From The Earth Story Facebook:

While it certainly looks as though someone has taken a great deal of paint to these hills, these colours in fact formed naturally.
This unique geological formation is known as the Zhangye Danxia landform, found in southern China. It was formed by sediments laid down in a low-elevation fault basin during the Cretaceous period, which then experienced uplift due to their position on top of various fault zones. The various colours are a result of the erosion of the thick-bedded red sandstone and conglomerate: from running water erosion, biological effect, chemical precipitation and organic staining.

I don’t know what to call this pattern, but I like it!

Image 1: “The Maze” by Debralee Wiseberg (link and another gallery)… I think it’s corroded metal?

Image 2: 2,2-(Bipyridine)(Naphthalene)-fusion melt (25x)

Herb Comess. Honorable Mention, 1994 Nikon Small World Photomicrography Competition (link)

Image 1: B-factor plot for 1AV1 truncated human apolipoprotein A-I


Caption: “B-factor plot of 1AV1, refined at 4 Å using the PMB B-factor patch for isotropic B-factor restraints. Note that even the side-chain b-factors are well-behaved, and that the molecular motions are modeled more accurately by these individual B-factors than they could be by a series of group B-factors.”

What is a B-factor plot? I don’t know, but these folks say: “Blue means helix, red means strand and green means turns and random coil.”

Image 2: Another view of 1AV1 structure

Source and more info:

What is apolipoprotein A1? According to Wikipedia, it’s “the major protein component of high density lipoprotein (HDL) in plasma” i.e. the good cholesterol. It helps clear fats! Good job, apo A-I!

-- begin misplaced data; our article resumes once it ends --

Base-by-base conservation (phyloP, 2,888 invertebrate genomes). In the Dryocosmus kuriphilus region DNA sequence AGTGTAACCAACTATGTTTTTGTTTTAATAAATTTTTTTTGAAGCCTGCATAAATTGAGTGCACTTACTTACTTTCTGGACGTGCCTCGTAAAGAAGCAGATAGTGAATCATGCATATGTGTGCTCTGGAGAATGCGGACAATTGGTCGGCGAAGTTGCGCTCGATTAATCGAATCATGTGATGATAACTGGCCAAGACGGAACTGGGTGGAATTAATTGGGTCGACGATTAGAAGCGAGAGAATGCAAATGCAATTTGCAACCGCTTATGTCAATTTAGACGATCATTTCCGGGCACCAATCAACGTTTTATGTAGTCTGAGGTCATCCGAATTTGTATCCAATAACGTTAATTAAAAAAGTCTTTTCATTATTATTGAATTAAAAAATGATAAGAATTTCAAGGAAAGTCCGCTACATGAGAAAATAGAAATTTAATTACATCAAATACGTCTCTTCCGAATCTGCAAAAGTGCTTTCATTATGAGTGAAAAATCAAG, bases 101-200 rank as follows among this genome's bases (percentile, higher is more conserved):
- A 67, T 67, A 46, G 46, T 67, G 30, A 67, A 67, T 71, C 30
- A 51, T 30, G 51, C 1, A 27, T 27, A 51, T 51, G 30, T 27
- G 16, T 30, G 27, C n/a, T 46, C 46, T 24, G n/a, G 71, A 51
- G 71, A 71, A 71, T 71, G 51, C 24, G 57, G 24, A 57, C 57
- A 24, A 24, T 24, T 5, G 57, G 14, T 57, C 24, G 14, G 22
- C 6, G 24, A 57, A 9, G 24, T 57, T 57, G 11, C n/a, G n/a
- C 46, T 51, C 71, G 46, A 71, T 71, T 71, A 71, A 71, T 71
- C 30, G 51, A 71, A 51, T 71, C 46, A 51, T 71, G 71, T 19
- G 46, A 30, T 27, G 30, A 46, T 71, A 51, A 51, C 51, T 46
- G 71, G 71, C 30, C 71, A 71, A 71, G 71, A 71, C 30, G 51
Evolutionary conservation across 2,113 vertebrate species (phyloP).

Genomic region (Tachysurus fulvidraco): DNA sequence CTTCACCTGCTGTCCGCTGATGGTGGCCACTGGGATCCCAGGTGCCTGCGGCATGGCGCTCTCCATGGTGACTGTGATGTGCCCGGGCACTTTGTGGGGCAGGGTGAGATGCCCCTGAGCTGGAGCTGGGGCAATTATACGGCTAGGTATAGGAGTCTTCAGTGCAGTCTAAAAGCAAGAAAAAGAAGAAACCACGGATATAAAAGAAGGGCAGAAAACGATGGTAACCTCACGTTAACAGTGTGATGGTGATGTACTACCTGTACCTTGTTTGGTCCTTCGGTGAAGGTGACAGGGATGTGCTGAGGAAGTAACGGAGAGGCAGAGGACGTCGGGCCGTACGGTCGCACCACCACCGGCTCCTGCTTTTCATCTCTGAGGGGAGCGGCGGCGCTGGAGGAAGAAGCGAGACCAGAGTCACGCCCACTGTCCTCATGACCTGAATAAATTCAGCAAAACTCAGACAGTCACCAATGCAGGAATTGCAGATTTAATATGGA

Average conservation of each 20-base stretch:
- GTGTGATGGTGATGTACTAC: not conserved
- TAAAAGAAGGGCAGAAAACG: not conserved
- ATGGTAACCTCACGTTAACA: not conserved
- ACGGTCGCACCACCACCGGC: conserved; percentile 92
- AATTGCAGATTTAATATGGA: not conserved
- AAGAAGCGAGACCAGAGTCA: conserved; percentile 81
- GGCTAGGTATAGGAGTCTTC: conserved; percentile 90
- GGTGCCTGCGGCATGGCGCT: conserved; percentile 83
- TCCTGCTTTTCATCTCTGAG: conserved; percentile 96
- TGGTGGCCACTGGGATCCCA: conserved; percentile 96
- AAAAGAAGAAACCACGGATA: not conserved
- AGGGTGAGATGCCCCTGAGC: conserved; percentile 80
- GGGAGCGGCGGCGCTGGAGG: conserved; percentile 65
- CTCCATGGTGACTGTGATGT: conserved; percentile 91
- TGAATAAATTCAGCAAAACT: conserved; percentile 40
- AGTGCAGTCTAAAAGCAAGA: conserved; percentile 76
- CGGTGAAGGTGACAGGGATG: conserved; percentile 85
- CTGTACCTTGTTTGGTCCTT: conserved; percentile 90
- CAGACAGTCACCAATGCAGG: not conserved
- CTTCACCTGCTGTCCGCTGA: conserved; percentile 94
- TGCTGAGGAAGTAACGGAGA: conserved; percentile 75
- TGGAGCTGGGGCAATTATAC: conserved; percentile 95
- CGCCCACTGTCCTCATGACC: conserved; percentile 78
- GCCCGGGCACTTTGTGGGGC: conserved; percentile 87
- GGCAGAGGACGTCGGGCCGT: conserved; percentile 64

“First direct observation of the orbital structure of an excited hydrogen atom”!


Original article: Stodolna et al. 2013. “Hydrogen Atoms under Magnification: Direct Observation of the Nodal Structure of Stark States.” Phys. Rev. Lett. 110, 213001 DOI: 10.1103/PhysRevLett.110.213001

Covalent bonds made visible!

“The chemical rearrangement of oligo-(phenylene-1,2-ethynylenes) as seen in the microscope image (top) and the stick diagram of the molecular structure. Photo: de Oteyza et al.”


Original article:
de Oteyza et al. 2013. “Direct Imaging of Covalent Bond Structure in Single-Molecule Chemical Reactions.” Science. Vol. 340 no. 6139 pp. 1434-1437 DOI: 10.1126/science.1238187

Visualizing bond-length differences in a single molecule (hexabenzocoronene) using atomic force microscopy
Image from:

Source article:
Gross et al. 2012. “Bond-Order Discrimination by Atomic Force Microscopy.” Science. Vol. 337 no. 6100 pp. 1326-1329. DOI: 10.1126/science.1225621